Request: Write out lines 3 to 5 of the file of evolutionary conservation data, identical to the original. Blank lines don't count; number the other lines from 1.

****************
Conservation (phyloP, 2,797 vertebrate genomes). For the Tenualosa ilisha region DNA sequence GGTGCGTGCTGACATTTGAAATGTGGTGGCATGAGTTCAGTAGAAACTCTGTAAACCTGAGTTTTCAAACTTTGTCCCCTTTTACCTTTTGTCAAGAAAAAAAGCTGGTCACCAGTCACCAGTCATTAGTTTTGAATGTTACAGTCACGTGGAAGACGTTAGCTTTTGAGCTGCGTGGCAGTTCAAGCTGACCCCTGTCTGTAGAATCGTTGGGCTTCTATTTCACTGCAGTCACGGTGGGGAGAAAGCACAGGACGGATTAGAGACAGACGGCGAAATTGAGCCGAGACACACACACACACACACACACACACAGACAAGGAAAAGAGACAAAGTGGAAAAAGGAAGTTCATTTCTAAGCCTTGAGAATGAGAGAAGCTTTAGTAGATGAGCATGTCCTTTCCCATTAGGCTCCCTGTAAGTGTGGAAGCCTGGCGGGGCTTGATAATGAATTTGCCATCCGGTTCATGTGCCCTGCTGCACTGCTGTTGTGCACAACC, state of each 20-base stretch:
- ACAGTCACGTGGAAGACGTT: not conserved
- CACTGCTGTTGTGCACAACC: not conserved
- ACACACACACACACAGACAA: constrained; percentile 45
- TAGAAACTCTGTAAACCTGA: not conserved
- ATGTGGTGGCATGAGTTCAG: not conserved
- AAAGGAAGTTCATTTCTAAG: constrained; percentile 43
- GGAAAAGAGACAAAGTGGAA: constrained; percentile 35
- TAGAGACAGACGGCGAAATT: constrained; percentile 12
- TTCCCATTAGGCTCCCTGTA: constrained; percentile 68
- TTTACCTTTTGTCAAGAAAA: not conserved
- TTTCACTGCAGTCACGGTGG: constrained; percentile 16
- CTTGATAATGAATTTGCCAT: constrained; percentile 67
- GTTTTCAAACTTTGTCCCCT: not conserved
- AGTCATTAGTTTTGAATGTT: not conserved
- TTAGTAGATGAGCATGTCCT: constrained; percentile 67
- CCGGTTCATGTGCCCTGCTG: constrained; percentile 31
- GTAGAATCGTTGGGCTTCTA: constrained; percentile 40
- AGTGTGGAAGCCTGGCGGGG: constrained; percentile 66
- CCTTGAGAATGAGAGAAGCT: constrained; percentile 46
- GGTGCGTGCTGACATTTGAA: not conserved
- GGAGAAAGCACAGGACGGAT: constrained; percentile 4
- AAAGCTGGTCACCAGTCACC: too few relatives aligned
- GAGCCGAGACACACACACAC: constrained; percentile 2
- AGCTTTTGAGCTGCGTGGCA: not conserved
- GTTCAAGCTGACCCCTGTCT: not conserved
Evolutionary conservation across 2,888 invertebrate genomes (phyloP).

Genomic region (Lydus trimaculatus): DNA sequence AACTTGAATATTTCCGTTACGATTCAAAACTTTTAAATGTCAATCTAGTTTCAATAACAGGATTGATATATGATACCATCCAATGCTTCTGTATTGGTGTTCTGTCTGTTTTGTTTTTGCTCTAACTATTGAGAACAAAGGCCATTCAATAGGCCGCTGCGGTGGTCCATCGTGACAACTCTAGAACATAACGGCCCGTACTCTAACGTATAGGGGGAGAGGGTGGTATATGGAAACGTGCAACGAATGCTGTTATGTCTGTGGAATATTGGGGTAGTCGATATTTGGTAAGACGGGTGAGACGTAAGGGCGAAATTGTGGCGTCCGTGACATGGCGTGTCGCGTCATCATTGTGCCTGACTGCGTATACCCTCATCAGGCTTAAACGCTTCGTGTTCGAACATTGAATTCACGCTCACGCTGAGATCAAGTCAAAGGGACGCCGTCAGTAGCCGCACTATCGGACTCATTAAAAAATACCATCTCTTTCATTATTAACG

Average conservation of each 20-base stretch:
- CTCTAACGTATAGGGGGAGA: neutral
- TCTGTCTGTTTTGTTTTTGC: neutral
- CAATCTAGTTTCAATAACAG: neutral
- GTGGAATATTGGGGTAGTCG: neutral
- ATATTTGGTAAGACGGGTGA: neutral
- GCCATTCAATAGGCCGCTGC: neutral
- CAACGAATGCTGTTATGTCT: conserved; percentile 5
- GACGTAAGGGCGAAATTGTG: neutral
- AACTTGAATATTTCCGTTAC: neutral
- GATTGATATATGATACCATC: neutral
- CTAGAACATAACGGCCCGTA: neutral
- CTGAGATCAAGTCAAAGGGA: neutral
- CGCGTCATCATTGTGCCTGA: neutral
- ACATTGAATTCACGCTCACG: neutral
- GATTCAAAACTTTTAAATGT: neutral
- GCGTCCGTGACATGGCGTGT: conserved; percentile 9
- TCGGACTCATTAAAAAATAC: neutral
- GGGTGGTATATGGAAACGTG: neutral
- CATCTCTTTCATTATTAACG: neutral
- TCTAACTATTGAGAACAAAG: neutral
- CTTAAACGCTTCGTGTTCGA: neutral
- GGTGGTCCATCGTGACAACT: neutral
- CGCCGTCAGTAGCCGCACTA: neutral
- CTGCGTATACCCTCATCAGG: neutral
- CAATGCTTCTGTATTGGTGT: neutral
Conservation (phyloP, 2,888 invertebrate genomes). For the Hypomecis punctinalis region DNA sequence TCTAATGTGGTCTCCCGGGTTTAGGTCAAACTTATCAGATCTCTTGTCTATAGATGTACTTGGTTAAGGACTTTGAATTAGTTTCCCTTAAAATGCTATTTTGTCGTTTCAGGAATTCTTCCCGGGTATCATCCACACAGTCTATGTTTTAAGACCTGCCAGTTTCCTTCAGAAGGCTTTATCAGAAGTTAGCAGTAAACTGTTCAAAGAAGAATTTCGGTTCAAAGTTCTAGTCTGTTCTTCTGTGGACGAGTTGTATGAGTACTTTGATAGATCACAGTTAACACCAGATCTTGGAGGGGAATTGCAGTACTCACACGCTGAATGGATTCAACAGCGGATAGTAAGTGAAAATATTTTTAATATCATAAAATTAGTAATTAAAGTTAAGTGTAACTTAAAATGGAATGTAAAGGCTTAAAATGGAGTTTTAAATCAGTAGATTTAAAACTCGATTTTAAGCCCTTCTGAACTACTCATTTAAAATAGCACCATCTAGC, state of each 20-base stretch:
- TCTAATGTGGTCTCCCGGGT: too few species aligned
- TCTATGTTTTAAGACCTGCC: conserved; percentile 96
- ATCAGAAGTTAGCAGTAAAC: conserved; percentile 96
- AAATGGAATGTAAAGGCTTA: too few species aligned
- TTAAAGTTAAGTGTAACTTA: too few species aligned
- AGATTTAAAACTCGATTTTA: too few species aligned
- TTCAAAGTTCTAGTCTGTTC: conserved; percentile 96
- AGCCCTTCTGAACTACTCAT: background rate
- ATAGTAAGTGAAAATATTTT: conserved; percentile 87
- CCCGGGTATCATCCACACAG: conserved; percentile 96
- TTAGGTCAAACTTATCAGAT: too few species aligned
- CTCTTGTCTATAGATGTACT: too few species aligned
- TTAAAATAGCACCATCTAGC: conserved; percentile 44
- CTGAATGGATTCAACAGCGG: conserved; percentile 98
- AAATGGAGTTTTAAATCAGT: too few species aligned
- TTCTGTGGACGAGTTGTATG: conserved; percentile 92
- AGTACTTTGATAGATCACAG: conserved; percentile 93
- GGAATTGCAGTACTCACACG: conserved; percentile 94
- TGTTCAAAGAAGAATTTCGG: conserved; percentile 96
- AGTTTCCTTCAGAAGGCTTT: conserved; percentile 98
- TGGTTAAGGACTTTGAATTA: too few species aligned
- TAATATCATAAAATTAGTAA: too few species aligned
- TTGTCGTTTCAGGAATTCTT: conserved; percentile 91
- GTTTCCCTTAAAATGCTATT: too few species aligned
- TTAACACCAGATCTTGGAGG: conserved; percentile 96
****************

- CACTGCTGTTGTGCACAACC: not conserved
- ACACACACACACACAGACAA: constrained; percentile 45
- TAGAAACTCTGTAAACCTGA: not conserved